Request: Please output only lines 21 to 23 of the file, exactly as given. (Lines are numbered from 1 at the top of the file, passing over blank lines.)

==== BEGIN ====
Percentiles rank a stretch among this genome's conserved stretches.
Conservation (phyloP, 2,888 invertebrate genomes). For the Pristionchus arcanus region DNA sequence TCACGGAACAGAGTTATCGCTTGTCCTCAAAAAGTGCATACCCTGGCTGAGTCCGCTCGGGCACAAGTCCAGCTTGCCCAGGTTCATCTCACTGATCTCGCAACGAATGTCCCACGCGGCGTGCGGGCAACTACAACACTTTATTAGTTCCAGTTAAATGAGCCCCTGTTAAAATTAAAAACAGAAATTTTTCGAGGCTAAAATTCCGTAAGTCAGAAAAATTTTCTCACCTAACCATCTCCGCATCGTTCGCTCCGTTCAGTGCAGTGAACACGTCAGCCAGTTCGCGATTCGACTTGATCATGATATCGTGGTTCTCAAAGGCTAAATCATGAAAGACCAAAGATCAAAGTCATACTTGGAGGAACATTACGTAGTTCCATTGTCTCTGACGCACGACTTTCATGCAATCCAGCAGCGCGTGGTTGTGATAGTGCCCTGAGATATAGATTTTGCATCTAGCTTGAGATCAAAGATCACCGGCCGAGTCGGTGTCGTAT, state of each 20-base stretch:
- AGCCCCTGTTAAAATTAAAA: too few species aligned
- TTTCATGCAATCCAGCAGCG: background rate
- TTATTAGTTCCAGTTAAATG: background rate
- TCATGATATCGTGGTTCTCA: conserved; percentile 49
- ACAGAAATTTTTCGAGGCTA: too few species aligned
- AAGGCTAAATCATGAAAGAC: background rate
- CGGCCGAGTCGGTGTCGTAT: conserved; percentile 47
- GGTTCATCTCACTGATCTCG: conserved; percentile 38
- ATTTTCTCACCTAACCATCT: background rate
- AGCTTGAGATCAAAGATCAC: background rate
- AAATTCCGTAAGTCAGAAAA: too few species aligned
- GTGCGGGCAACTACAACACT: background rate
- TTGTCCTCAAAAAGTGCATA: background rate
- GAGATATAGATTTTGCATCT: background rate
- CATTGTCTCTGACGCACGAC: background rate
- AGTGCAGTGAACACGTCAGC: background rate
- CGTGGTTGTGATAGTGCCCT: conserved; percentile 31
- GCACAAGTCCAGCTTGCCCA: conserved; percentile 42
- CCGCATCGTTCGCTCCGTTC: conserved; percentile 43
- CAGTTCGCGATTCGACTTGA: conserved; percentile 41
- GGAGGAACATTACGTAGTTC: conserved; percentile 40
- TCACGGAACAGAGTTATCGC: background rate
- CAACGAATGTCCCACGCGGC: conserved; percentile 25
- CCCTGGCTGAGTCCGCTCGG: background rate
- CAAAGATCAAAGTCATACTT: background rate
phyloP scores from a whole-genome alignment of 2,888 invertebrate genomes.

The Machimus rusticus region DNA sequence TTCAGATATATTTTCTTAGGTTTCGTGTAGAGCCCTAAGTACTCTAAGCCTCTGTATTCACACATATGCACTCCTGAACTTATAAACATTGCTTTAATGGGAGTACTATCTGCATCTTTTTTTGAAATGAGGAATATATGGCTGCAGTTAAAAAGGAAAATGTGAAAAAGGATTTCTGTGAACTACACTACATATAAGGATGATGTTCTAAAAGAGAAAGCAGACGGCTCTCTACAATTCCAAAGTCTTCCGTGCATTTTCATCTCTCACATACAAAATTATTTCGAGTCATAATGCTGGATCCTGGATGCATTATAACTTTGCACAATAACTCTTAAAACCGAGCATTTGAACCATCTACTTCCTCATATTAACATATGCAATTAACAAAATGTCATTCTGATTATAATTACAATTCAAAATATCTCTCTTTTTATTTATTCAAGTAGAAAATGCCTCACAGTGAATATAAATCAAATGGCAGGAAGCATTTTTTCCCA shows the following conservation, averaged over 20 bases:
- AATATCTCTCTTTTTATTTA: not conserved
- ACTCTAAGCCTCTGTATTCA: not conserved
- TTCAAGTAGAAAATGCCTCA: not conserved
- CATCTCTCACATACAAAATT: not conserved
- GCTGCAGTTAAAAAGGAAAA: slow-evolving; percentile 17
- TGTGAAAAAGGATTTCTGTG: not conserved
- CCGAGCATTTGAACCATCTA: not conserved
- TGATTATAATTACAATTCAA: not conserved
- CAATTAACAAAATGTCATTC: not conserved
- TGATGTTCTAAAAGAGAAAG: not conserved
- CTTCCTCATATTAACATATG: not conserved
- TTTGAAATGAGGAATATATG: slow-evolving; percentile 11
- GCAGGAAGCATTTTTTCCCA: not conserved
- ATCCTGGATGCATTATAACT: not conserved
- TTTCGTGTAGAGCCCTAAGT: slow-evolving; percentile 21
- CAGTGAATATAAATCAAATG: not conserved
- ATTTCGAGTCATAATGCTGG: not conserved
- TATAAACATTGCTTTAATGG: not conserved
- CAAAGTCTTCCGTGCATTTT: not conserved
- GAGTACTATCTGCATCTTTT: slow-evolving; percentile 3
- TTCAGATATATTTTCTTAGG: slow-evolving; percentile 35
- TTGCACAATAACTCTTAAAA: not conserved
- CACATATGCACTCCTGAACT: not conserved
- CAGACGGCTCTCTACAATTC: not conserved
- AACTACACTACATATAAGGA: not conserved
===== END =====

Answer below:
- CCGCATCGTTCGCTCCGTTC: conserved; percentile 43
- CAGTTCGCGATTCGACTTGA: conserved; percentile 41
- GGAGGAACATTACGTAGTTC: conserved; percentile 40